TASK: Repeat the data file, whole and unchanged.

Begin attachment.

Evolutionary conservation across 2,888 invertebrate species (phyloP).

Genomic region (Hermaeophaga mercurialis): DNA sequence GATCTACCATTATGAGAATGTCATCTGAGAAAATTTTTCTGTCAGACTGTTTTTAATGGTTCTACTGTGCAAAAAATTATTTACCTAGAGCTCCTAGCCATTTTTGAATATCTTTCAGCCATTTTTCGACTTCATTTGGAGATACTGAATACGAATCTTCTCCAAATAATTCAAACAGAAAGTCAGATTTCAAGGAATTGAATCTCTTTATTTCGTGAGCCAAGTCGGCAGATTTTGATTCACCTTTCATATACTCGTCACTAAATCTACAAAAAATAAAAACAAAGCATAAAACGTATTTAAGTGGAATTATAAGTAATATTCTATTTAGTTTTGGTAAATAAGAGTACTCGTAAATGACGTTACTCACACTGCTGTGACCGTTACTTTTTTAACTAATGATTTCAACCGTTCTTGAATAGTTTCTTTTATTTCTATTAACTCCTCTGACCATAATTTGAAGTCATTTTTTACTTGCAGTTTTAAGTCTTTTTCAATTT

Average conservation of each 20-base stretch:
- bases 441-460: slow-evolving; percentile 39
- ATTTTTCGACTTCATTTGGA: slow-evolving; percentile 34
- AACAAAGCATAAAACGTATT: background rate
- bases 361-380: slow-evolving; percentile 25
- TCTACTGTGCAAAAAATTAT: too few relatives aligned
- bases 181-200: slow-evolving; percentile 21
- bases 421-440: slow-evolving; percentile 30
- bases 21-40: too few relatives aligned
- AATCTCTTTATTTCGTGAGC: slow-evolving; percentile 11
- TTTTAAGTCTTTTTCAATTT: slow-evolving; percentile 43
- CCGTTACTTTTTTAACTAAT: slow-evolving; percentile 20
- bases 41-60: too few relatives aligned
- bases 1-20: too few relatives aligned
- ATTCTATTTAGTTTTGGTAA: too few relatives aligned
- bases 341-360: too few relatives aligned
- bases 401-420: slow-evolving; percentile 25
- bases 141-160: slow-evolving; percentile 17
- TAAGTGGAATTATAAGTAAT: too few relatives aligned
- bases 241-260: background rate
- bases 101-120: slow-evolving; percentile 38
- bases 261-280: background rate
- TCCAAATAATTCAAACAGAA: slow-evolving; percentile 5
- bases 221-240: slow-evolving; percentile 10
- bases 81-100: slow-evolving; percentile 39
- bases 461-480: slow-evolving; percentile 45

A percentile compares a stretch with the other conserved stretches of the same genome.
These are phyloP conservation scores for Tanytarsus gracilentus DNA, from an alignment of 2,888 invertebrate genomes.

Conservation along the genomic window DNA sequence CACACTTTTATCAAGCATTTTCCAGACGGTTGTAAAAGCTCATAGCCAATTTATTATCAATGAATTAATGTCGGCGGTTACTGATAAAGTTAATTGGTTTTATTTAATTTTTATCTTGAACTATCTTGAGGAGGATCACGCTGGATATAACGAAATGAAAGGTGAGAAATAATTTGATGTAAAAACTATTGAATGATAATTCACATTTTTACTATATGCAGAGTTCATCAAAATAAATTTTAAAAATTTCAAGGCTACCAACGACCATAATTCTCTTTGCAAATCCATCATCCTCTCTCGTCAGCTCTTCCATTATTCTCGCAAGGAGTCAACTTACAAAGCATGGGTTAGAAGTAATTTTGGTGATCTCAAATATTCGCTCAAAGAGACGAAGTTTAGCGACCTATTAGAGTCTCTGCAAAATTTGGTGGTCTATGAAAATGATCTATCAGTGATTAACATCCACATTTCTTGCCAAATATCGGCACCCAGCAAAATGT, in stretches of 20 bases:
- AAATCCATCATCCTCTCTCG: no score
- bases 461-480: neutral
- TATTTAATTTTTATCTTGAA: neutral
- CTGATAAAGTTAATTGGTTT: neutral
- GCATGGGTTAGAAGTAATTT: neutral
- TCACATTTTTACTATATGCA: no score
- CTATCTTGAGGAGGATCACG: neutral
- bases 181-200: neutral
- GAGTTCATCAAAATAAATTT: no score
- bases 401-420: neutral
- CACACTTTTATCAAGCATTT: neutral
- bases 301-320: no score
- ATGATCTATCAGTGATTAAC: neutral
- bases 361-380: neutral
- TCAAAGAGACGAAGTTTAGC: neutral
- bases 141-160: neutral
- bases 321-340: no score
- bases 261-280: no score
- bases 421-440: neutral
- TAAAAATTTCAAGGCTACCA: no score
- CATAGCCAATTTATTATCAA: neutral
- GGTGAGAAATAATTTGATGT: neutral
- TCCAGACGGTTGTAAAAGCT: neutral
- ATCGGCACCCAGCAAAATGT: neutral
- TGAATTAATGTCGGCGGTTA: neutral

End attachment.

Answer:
Evolutionary conservation across 2,888 invertebrate species (phyloP).

Genomic region (Hermaeophaga mercurialis): DNA sequence GATCTACCATTATGAGAATGTCATCTGAGAAAATTTTTCTGTCAGACTGTTTTTAATGGTTCTACTGTGCAAAAAATTATTTACCTAGAGCTCCTAGCCATTTTTGAATATCTTTCAGCCATTTTTCGACTTCATTTGGAGATACTGAATACGAATCTTCTCCAAATAATTCAAACAGAAAGTCAGATTTCAAGGAATTGAATCTCTTTATTTCGTGAGCCAAGTCGGCAGATTTTGATTCACCTTTCATATACTCGTCACTAAATCTACAAAAAATAAAAACAAAGCATAAAACGTATTTAAGTGGAATTATAAGTAATATTCTATTTAGTTTTGGTAAATAAGAGTACTCGTAAATGACGTTACTCACACTGCTGTGACCGTTACTTTTTTAACTAATGATTTCAACCGTTCTTGAATAGTTTCTTTTATTTCTATTAACTCCTCTGACCATAATTTGAAGTCATTTTTTACTTGCAGTTTTAAGTCTTTTTCAATTT

Average conservation of each 20-base stretch:
- bases 441-460: slow-evolving; percentile 39
- ATTTTTCGACTTCATTTGGA: slow-evolving; percentile 34
- AACAAAGCATAAAACGTATT: background rate
- bases 361-380: slow-evolving; percentile 25
- TCTACTGTGCAAAAAATTAT: too few relatives aligned
- bases 181-200: slow-evolving; percentile 21
- bases 421-440: slow-evolving; percentile 30
- bases 21-40: too few relatives aligned
- AATCTCTTTATTTCGTGAGC: slow-evolving; percentile 11
- TTTTAAGTCTTTTTCAATTT: slow-evolving; percentile 43
- CCGTTACTTTTTTAACTAAT: slow-evolving; percentile 20
- bases 41-60: too few relatives aligned
- bases 1-20: too few relatives aligned
- ATTCTATTTAGTTTTGGTAA: too few relatives aligned
- bases 341-360: too few relatives aligned
- bases 401-420: slow-evolving; percentile 25
- bases 141-160: slow-evolving; percentile 17
- TAAGTGGAATTATAAGTAAT: too few relatives aligned
- bases 241-260: background rate
- bases 101-120: slow-evolving; percentile 38
- bases 261-280: background rate
- TCCAAATAATTCAAACAGAA: slow-evolving; percentile 5
- bases 221-240: slow-evolving; percentile 10
- bases 81-100: slow-evolving; percentile 39
- bases 461-480: slow-evolving; percentile 45

A percentile compares a stretch with the other conserved stretches of the same genome.
These are phyloP conservation scores for Tanytarsus gracilentus DNA, from an alignment of 2,888 invertebrate genomes.

Conservation along the genomic window DNA sequence CACACTTTTATCAAGCATTTTCCAGACGGTTGTAAAAGCTCATAGCCAATTTATTATCAATGAATTAATGTCGGCGGTTACTGATAAAGTTAATTGGTTTTATTTAATTTTTATCTTGAACTATCTTGAGGAGGATCACGCTGGATATAACGAAATGAAAGGTGAGAAATAATTTGATGTAAAAACTATTGAATGATAATTCACATTTTTACTATATGCAGAGTTCATCAAAATAAATTTTAAAAATTTCAAGGCTACCAACGACCATAATTCTCTTTGCAAATCCATCATCCTCTCTCGTCAGCTCTTCCATTATTCTCGCAAGGAGTCAACTTACAAAGCATGGGTTAGAAGTAATTTTGGTGATCTCAAATATTCGCTCAAAGAGACGAAGTTTAGCGACCTATTAGAGTCTCTGCAAAATTTGGTGGTCTATGAAAATGATCTATCAGTGATTAACATCCACATTTCTTGCCAAATATCGGCACCCAGCAAAATGT, in stretches of 20 bases:
- AAATCCATCATCCTCTCTCG: no score
- bases 461-480: neutral
- TATTTAATTTTTATCTTGAA: neutral
- CTGATAAAGTTAATTGGTTT: neutral
- GCATGGGTTAGAAGTAATTT: neutral
- TCACATTTTTACTATATGCA: no score
- CTATCTTGAGGAGGATCACG: neutral
- bases 181-200: neutral
- GAGTTCATCAAAATAAATTT: no score
- bases 401-420: neutral
- CACACTTTTATCAAGCATTT: neutral
- bases 301-320: no score
- ATGATCTATCAGTGATTAAC: neutral
- bases 361-380: neutral
- TCAAAGAGACGAAGTTTAGC: neutral
- bases 141-160: neutral
- bases 321-340: no score
- bases 261-280: no score
- bases 421-440: neutral
- TAAAAATTTCAAGGCTACCA: no score
- CATAGCCAATTTATTATCAA: neutral
- GGTGAGAAATAATTTGATGT: neutral
- TCCAGACGGTTGTAAAAGCT: neutral
- ATCGGCACCCAGCAAAATGT: neutral
- TGAATTAATGTCGGCGGTTA: neutral